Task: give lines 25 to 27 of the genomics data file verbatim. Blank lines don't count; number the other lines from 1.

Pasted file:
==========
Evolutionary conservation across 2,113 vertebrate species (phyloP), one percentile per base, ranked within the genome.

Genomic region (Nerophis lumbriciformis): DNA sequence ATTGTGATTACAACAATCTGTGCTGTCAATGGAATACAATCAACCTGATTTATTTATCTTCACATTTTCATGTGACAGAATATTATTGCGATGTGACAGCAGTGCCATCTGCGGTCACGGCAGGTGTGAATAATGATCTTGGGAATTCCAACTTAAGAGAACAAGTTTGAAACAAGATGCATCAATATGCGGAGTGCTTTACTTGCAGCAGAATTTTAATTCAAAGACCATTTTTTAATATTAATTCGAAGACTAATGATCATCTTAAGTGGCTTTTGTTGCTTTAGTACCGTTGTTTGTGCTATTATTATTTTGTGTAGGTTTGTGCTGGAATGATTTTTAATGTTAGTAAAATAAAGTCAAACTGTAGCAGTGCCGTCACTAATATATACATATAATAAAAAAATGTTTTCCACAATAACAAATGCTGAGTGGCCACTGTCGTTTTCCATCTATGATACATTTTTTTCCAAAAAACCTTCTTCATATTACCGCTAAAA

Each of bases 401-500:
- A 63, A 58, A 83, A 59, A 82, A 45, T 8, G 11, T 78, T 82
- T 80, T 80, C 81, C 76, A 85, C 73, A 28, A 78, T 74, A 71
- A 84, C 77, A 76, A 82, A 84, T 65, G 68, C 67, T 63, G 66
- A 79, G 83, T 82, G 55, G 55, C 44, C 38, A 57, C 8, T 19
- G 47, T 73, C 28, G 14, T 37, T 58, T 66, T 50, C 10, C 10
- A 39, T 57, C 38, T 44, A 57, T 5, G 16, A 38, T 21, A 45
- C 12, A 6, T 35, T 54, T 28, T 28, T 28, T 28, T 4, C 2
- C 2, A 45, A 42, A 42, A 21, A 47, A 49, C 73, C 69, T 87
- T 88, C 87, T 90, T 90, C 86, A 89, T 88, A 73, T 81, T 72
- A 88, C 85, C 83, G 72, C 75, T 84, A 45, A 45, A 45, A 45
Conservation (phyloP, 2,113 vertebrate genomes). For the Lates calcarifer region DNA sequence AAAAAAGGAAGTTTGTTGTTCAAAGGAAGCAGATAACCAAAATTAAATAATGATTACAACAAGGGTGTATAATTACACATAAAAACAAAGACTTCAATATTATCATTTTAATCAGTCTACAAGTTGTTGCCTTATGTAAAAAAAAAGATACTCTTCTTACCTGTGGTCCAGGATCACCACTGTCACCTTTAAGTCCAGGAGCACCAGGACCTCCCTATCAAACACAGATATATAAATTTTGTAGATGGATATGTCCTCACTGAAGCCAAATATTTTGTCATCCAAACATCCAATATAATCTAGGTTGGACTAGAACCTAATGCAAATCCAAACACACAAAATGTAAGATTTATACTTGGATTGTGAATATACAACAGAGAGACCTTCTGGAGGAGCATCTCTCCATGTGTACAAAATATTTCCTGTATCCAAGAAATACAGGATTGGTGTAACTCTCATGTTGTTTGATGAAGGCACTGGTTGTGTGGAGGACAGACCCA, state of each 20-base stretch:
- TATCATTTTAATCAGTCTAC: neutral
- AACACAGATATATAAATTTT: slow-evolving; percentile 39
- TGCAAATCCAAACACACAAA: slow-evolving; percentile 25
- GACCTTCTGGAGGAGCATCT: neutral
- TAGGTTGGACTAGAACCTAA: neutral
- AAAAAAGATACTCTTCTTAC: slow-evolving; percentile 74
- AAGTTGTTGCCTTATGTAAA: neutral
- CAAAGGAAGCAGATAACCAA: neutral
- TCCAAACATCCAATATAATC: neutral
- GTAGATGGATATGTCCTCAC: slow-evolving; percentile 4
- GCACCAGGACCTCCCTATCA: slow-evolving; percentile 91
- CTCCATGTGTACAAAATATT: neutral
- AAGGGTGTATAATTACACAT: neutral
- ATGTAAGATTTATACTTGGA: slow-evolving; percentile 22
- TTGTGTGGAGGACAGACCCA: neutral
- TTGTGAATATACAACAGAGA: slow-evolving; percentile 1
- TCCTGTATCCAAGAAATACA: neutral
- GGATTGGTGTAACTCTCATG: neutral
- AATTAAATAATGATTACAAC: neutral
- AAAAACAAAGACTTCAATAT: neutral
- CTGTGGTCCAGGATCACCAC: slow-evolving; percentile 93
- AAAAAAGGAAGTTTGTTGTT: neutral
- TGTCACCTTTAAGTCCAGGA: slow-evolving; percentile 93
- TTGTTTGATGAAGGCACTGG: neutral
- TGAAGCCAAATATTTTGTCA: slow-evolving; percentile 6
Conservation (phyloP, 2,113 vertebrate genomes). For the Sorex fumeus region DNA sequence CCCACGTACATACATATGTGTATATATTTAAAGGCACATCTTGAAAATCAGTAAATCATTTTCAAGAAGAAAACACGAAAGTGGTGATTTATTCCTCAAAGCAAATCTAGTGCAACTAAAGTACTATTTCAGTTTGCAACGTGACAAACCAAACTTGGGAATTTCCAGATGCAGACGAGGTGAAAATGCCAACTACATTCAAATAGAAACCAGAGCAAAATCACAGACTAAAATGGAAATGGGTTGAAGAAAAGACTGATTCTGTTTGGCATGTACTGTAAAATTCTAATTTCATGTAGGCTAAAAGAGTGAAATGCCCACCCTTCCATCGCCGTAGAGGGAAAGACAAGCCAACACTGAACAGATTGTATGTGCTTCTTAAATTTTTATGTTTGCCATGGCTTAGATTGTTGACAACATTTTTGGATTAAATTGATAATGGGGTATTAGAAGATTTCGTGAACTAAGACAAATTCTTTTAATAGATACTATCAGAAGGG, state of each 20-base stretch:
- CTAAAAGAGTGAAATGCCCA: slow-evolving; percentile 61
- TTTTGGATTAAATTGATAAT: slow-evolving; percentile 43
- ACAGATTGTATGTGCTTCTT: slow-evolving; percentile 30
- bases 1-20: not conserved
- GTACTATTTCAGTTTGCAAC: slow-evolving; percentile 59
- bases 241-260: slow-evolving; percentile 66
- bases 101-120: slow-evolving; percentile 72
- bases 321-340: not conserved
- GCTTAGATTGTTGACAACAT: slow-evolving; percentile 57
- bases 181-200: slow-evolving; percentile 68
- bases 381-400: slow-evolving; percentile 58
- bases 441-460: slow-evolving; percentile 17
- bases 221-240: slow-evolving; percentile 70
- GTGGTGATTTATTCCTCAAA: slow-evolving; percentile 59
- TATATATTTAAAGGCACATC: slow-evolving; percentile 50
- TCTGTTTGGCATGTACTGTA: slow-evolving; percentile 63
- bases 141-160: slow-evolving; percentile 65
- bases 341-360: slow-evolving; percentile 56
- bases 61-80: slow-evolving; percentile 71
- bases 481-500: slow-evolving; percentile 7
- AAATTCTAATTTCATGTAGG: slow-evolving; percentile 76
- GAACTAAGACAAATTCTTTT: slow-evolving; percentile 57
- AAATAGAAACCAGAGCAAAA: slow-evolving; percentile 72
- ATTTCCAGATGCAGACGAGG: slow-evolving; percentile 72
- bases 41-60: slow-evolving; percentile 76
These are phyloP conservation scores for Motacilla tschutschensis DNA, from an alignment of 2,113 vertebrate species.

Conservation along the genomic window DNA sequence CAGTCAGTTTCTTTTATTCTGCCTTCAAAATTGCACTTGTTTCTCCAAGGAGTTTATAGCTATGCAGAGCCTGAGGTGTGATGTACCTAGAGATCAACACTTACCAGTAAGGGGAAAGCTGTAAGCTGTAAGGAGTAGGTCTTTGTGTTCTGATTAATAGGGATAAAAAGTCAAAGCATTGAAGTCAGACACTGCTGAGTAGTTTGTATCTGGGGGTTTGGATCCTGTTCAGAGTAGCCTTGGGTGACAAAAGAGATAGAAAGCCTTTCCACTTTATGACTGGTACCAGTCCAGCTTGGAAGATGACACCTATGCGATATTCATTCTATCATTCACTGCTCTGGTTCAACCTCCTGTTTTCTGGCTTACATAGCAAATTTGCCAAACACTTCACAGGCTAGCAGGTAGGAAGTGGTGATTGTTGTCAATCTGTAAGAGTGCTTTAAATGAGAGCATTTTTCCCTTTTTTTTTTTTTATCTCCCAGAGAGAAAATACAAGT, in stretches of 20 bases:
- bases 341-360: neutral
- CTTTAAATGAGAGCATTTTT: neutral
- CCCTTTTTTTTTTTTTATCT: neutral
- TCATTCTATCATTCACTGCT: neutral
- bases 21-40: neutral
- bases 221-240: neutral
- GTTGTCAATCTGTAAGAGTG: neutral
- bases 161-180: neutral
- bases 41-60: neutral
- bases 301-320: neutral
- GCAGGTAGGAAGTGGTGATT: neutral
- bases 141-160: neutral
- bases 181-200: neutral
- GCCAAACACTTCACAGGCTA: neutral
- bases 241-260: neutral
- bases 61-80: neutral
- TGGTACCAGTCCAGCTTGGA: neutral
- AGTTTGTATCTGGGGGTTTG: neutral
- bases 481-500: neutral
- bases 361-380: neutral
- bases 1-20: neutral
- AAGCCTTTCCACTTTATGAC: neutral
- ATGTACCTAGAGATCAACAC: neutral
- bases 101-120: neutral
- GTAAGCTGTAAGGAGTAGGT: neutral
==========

- GCACCAGGACCTCCCTATCA: slow-evolving; percentile 91
- CTCCATGTGTACAAAATATT: neutral
- AAGGGTGTATAATTACACAT: neutral